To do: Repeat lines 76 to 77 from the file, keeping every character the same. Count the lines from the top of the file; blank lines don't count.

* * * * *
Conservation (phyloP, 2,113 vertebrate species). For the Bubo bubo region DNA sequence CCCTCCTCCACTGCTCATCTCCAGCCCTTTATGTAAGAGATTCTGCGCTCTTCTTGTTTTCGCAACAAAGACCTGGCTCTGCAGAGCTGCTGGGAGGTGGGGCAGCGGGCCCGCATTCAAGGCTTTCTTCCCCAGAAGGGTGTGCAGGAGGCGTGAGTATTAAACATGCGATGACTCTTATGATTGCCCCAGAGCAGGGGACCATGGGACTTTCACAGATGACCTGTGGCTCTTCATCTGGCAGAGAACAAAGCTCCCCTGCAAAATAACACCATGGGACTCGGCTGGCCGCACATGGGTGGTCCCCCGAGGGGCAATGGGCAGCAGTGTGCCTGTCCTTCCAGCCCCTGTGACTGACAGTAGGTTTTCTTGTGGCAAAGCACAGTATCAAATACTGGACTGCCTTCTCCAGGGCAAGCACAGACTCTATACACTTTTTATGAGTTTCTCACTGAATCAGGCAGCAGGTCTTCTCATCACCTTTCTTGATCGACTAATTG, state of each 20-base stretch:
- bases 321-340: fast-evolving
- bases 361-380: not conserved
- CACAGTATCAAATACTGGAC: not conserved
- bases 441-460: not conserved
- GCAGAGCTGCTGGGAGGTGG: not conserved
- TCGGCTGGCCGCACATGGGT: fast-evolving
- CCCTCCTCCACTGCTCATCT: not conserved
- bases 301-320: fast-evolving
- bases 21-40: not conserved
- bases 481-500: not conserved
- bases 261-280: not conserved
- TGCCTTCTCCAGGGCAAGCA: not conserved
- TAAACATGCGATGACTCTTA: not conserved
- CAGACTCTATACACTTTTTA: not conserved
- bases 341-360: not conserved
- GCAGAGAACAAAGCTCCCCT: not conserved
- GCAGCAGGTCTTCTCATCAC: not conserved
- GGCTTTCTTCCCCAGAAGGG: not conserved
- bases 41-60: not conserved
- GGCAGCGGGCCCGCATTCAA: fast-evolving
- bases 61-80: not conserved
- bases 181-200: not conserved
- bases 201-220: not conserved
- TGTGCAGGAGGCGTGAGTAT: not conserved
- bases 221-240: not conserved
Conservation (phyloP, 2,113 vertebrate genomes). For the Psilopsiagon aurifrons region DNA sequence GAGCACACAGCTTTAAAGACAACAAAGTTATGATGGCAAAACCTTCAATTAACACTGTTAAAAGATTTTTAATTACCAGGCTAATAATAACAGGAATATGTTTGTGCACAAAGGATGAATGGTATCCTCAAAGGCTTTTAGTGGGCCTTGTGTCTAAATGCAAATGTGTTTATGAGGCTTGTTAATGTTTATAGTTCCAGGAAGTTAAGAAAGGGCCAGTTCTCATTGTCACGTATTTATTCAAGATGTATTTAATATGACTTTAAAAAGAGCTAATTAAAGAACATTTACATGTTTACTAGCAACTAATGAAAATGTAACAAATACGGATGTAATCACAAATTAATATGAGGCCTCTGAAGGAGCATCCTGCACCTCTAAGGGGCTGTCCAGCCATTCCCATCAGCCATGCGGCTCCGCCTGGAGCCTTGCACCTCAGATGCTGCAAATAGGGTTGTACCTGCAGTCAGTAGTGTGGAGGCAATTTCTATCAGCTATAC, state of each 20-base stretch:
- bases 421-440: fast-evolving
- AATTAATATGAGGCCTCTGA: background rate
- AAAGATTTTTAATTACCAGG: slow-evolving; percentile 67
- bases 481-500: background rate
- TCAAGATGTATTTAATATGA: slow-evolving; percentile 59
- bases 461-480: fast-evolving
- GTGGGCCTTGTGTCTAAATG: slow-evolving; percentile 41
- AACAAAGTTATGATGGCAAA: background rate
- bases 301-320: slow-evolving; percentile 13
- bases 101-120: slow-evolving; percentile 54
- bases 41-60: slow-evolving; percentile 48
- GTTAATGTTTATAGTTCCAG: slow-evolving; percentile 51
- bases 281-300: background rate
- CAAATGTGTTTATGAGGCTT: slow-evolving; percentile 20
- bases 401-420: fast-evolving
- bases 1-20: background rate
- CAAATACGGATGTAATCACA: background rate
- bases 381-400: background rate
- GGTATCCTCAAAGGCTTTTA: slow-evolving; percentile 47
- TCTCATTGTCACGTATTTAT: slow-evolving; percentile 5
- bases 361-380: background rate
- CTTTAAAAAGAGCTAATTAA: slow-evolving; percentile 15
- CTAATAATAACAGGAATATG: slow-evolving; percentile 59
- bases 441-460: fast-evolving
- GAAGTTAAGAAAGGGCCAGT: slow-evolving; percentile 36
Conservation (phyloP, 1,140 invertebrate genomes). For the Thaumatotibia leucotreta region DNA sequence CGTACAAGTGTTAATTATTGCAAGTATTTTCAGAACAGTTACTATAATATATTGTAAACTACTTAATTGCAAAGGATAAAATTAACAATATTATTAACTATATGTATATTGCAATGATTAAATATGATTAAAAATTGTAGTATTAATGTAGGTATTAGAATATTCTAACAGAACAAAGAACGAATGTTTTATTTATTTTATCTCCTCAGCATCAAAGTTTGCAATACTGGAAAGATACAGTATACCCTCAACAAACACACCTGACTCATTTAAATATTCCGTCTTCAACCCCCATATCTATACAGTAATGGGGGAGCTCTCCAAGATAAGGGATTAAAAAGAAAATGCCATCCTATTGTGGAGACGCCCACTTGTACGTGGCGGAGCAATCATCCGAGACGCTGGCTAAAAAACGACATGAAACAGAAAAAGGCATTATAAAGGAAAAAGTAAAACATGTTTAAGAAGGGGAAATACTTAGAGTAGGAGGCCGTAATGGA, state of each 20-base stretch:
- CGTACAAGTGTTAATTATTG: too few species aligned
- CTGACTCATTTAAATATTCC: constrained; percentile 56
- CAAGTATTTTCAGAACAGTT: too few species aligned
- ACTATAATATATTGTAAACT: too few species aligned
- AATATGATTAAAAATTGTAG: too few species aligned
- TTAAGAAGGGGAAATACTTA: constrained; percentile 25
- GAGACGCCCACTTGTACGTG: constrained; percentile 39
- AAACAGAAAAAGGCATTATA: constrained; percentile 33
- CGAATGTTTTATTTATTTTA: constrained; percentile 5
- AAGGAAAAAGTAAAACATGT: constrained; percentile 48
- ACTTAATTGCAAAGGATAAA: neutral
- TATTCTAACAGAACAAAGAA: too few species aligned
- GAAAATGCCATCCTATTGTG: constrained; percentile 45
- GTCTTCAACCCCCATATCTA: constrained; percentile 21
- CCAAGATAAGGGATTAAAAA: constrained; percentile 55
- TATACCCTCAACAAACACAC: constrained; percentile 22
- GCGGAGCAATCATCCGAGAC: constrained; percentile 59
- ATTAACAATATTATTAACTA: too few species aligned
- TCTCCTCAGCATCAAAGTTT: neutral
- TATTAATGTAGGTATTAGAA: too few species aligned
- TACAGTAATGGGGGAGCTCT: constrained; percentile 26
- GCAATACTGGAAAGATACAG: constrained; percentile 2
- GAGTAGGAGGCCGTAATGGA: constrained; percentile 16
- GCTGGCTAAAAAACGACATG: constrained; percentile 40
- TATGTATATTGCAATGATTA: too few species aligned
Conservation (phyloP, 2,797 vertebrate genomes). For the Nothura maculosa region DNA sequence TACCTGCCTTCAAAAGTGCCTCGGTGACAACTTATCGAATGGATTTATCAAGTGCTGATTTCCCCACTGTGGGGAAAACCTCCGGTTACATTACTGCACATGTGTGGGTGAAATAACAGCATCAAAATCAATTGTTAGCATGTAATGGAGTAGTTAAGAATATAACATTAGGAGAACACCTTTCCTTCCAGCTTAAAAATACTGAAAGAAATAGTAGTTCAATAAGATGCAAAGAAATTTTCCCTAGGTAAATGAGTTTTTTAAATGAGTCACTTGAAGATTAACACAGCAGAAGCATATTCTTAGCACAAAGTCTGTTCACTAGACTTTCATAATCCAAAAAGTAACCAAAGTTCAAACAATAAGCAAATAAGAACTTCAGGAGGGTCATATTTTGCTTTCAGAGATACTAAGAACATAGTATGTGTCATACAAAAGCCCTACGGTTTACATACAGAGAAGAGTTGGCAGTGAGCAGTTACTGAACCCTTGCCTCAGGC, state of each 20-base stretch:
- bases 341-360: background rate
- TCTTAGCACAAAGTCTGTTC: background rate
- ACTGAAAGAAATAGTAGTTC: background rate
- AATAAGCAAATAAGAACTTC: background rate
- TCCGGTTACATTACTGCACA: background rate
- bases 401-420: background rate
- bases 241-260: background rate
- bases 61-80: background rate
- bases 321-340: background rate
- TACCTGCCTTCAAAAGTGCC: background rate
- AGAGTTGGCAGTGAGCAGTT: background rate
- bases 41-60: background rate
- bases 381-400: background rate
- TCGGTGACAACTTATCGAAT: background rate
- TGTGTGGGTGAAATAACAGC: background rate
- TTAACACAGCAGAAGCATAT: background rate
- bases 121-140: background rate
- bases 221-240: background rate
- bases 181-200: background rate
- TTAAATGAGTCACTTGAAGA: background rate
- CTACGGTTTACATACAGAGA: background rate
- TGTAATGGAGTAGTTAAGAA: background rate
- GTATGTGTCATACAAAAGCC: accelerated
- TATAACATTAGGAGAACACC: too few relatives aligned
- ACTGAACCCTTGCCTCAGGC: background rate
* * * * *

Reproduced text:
- GAGTAGGAGGCCGTAATGGA: constrained; percentile 16
- GCTGGCTAAAAAACGACATG: constrained; percentile 40